• Statistics are vital to a proper understanding of the world, but many find anecdotes more compelling.
  • Many people acknowledge humanity’s progress compared to the past but remain unreasonably pessimistic about the present—not to mention the future. Positive news can help improve their state of mind.
  • We have agency to make the world better. It is appropriate to recognize and be grateful for those who do.

Below is a nonrandom sample (n = ~1000) of positive news we collected this year, separated by topic area. Please scroll, skim, and click. Or—to be even more enlightened—read this blog post and then look through our collection of long-term trends and datasets.

Agriculture

Aquaculture

Farming robots and drones

Food abundance

Genetic modification

Indoor farming

Lab-grown produce

Pollination

Other innovations

Conservation and Biodiversity

Big cats

Birds

Turtles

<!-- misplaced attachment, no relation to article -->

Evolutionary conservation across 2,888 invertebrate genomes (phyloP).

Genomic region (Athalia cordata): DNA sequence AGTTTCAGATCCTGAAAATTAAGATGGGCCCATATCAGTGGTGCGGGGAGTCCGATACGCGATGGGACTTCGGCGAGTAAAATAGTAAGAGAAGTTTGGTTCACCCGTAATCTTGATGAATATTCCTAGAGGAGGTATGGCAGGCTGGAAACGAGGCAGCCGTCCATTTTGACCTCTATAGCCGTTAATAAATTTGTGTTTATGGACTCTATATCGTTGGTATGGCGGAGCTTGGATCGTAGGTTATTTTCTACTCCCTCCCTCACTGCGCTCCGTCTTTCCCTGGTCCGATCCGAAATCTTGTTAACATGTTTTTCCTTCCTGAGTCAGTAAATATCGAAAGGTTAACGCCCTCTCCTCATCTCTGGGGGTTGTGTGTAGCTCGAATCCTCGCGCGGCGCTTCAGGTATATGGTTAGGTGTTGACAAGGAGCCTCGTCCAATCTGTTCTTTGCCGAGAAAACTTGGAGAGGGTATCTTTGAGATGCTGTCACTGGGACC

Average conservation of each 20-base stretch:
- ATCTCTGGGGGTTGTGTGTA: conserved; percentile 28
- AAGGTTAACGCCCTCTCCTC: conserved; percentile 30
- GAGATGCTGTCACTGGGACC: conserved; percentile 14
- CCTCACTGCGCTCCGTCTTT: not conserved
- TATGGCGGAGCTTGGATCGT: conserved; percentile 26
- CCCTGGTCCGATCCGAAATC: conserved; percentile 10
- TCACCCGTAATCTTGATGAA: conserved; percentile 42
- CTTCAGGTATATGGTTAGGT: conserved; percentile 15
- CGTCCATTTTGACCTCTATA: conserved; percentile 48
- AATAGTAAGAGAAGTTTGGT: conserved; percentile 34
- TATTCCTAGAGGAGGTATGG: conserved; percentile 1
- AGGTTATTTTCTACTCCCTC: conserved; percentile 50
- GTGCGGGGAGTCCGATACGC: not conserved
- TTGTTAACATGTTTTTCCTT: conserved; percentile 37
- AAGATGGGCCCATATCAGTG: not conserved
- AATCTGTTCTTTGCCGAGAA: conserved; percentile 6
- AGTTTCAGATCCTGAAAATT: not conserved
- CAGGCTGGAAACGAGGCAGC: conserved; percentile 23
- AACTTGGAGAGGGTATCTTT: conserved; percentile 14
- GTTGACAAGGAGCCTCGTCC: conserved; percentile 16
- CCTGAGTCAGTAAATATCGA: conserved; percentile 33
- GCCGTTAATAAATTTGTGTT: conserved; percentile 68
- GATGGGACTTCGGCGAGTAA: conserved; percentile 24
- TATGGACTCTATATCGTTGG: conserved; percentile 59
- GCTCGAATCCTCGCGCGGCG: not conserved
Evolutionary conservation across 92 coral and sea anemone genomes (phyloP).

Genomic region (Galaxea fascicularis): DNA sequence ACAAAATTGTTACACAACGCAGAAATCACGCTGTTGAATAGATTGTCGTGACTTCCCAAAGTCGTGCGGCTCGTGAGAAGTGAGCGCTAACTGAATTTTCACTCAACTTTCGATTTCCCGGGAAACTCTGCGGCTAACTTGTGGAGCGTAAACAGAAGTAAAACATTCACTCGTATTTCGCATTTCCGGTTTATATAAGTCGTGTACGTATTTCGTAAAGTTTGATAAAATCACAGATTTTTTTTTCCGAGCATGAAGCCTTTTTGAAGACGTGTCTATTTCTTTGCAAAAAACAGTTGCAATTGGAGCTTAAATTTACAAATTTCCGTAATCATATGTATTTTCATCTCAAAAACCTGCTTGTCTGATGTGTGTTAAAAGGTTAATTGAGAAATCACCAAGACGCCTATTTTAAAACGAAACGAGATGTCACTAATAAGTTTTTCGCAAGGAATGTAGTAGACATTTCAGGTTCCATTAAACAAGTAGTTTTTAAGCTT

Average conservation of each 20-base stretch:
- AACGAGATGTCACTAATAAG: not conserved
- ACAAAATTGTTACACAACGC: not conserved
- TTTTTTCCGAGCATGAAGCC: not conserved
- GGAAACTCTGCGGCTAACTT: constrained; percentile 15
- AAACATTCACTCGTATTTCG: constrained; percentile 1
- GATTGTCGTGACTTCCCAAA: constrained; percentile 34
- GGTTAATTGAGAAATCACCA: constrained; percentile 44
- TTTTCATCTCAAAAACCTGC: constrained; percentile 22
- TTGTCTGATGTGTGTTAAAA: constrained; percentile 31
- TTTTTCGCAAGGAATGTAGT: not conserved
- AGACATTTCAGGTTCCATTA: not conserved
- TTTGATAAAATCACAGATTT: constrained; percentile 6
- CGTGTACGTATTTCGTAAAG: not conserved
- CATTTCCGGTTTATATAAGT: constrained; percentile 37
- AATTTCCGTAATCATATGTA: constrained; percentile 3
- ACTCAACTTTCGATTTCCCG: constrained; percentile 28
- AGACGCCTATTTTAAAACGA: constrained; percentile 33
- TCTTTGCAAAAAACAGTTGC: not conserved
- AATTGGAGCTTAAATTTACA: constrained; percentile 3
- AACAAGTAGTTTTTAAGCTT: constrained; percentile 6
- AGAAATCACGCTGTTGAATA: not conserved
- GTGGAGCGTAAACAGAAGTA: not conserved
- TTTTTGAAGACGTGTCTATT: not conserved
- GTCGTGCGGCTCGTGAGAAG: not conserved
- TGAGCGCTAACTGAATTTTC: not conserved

Whales

Other comebacks

Forests

Reefs

Rivers and lakes

Surveillance and discovery

Rewilding and conservation

De-extinction

Culture and tolerance

Gender equality

General wellbeing

LGBT

Treatment of animals

Energy and natural Resources

Fission

Fusion

Fossil fuels

Other energy

Recycling and resource efficiency

Resource abundance

Environment and pollution

Climate change

Disaster resilience

Air pollution

Water pollution

Growth and development

Education

Economic growth

Housing and urbanization

Labor and employment

Health

Cancer

Disability and assistive technology

Dementia and Alzheimer’s

Diabetes

Heart disease and stroke

Other non-communicable diseases

HIV/AIDS

Malaria

Other communicable diseases

Maternal care

Fertility and birth control

Mental health and addiction

Weight and nutrition

Longevity and mortality 

Surgery and emergency medicine

Measurement and imaging

Health systems

Other innovations

Freedom

    Technology 

    Artificial intelligence

    Communications

    Computing

    Construction and manufacturing

    Drones

    Robotics and automation